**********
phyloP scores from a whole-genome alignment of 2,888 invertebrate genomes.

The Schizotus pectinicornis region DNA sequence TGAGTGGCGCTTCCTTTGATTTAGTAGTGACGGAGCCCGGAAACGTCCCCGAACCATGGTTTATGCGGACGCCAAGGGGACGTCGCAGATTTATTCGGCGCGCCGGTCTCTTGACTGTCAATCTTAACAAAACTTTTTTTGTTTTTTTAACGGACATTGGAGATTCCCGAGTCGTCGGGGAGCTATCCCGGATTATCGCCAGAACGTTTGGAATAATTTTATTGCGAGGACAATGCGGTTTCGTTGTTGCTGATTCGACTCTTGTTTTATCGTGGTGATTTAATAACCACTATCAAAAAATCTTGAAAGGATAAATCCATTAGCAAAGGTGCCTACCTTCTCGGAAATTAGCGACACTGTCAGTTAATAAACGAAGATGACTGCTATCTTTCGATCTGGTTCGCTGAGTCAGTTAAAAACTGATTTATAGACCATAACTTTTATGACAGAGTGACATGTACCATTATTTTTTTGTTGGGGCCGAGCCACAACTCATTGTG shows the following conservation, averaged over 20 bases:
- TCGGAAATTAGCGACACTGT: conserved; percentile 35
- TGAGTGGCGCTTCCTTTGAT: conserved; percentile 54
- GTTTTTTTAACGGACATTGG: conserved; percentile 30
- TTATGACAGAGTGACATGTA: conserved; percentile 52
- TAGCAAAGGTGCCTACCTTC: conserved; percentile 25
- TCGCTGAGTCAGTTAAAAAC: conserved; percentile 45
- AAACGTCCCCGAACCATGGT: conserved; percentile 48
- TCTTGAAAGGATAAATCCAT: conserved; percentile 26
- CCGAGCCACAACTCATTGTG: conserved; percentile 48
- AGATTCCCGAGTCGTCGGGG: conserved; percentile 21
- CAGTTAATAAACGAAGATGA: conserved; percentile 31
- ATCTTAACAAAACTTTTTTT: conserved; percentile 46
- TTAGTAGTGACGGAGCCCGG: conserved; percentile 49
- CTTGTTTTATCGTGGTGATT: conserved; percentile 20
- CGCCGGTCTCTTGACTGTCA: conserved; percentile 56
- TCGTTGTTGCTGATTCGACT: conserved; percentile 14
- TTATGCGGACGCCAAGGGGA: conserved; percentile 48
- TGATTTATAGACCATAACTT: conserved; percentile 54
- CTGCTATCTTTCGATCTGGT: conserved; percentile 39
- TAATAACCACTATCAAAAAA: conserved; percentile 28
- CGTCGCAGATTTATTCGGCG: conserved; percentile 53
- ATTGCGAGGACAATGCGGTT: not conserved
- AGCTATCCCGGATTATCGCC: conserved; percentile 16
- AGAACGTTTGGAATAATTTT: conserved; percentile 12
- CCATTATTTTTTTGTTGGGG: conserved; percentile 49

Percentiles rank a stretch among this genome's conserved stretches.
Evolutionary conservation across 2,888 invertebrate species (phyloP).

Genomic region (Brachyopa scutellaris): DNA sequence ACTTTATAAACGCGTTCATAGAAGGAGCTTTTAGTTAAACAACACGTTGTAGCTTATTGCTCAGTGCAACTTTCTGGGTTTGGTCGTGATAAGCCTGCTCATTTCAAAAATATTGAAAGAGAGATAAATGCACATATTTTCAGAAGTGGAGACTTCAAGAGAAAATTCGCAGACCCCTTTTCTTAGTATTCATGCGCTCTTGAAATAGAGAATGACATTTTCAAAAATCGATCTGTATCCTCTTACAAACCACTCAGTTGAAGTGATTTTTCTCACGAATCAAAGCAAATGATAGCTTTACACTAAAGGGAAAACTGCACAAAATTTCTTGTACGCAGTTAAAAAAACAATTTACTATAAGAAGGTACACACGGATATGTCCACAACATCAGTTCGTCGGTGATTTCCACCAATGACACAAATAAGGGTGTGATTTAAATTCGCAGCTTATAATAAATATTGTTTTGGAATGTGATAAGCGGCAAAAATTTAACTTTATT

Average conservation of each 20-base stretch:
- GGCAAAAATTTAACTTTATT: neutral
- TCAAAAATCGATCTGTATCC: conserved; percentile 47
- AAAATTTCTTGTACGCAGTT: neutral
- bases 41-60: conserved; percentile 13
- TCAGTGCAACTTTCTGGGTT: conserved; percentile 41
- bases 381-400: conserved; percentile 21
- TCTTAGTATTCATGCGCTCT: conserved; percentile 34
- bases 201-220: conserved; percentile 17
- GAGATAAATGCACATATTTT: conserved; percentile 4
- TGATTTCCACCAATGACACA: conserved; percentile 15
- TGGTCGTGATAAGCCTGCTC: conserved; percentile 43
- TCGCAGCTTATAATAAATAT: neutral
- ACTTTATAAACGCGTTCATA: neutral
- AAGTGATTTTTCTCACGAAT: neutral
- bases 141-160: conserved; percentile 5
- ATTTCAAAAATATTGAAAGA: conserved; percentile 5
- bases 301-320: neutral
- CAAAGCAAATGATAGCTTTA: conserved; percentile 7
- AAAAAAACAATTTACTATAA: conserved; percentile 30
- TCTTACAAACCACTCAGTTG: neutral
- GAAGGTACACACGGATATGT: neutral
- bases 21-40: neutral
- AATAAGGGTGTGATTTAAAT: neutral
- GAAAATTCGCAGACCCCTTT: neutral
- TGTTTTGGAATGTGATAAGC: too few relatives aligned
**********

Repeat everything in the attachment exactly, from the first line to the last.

phyloP scores from a whole-genome alignment of 2,888 invertebrate genomes.

The Schizotus pectinicornis region DNA sequence TGAGTGGCGCTTCCTTTGATTTAGTAGTGACGGAGCCCGGAAACGTCCCCGAACCATGGTTTATGCGGACGCCAAGGGGACGTCGCAGATTTATTCGGCGCGCCGGTCTCTTGACTGTCAATCTTAACAAAACTTTTTTTGTTTTTTTAACGGACATTGGAGATTCCCGAGTCGTCGGGGAGCTATCCCGGATTATCGCCAGAACGTTTGGAATAATTTTATTGCGAGGACAATGCGGTTTCGTTGTTGCTGATTCGACTCTTGTTTTATCGTGGTGATTTAATAACCACTATCAAAAAATCTTGAAAGGATAAATCCATTAGCAAAGGTGCCTACCTTCTCGGAAATTAGCGACACTGTCAGTTAATAAACGAAGATGACTGCTATCTTTCGATCTGGTTCGCTGAGTCAGTTAAAAACTGATTTATAGACCATAACTTTTATGACAGAGTGACATGTACCATTATTTTTTTGTTGGGGCCGAGCCACAACTCATTGTG shows the following conservation, averaged over 20 bases:
- TCGGAAATTAGCGACACTGT: conserved; percentile 35
- TGAGTGGCGCTTCCTTTGAT: conserved; percentile 54
- GTTTTTTTAACGGACATTGG: conserved; percentile 30
- TTATGACAGAGTGACATGTA: conserved; percentile 52
- TAGCAAAGGTGCCTACCTTC: conserved; percentile 25
- TCGCTGAGTCAGTTAAAAAC: conserved; percentile 45
- AAACGTCCCCGAACCATGGT: conserved; percentile 48
- TCTTGAAAGGATAAATCCAT: conserved; percentile 26
- CCGAGCCACAACTCATTGTG: conserved; percentile 48
- AGATTCCCGAGTCGTCGGGG: conserved; percentile 21
- CAGTTAATAAACGAAGATGA: conserved; percentile 31
- ATCTTAACAAAACTTTTTTT: conserved; percentile 46
- TTAGTAGTGACGGAGCCCGG: conserved; percentile 49
- CTTGTTTTATCGTGGTGATT: conserved; percentile 20
- CGCCGGTCTCTTGACTGTCA: conserved; percentile 56
- TCGTTGTTGCTGATTCGACT: conserved; percentile 14
- TTATGCGGACGCCAAGGGGA: conserved; percentile 48
- TGATTTATAGACCATAACTT: conserved; percentile 54
- CTGCTATCTTTCGATCTGGT: conserved; percentile 39
- TAATAACCACTATCAAAAAA: conserved; percentile 28
- CGTCGCAGATTTATTCGGCG: conserved; percentile 53
- ATTGCGAGGACAATGCGGTT: not conserved
- AGCTATCCCGGATTATCGCC: conserved; percentile 16
- AGAACGTTTGGAATAATTTT: conserved; percentile 12
- CCATTATTTTTTTGTTGGGG: conserved; percentile 49

Percentiles rank a stretch among this genome's conserved stretches.
Evolutionary conservation across 2,888 invertebrate species (phyloP).

Genomic region (Brachyopa scutellaris): DNA sequence ACTTTATAAACGCGTTCATAGAAGGAGCTTTTAGTTAAACAACACGTTGTAGCTTATTGCTCAGTGCAACTTTCTGGGTTTGGTCGTGATAAGCCTGCTCATTTCAAAAATATTGAAAGAGAGATAAATGCACATATTTTCAGAAGTGGAGACTTCAAGAGAAAATTCGCAGACCCCTTTTCTTAGTATTCATGCGCTCTTGAAATAGAGAATGACATTTTCAAAAATCGATCTGTATCCTCTTACAAACCACTCAGTTGAAGTGATTTTTCTCACGAATCAAAGCAAATGATAGCTTTACACTAAAGGGAAAACTGCACAAAATTTCTTGTACGCAGTTAAAAAAACAATTTACTATAAGAAGGTACACACGGATATGTCCACAACATCAGTTCGTCGGTGATTTCCACCAATGACACAAATAAGGGTGTGATTTAAATTCGCAGCTTATAATAAATATTGTTTTGGAATGTGATAAGCGGCAAAAATTTAACTTTATT

Average conservation of each 20-base stretch:
- GGCAAAAATTTAACTTTATT: neutral
- TCAAAAATCGATCTGTATCC: conserved; percentile 47
- AAAATTTCTTGTACGCAGTT: neutral
- bases 41-60: conserved; percentile 13
- TCAGTGCAACTTTCTGGGTT: conserved; percentile 41
- bases 381-400: conserved; percentile 21
- TCTTAGTATTCATGCGCTCT: conserved; percentile 34
- bases 201-220: conserved; percentile 17
- GAGATAAATGCACATATTTT: conserved; percentile 4
- TGATTTCCACCAATGACACA: conserved; percentile 15
- TGGTCGTGATAAGCCTGCTC: conserved; percentile 43
- TCGCAGCTTATAATAAATAT: neutral
- ACTTTATAAACGCGTTCATA: neutral
- AAGTGATTTTTCTCACGAAT: neutral
- bases 141-160: conserved; percentile 5
- ATTTCAAAAATATTGAAAGA: conserved; percentile 5
- bases 301-320: neutral
- CAAAGCAAATGATAGCTTTA: conserved; percentile 7
- AAAAAAACAATTTACTATAA: conserved; percentile 30
- TCTTACAAACCACTCAGTTG: neutral
- GAAGGTACACACGGATATGT: neutral
- bases 21-40: neutral
- AATAAGGGTGTGATTTAAAT: neutral
- GAAAATTCGCAGACCCCTTT: neutral
- TGTTTTGGAATGTGATAAGC: too few relatives aligned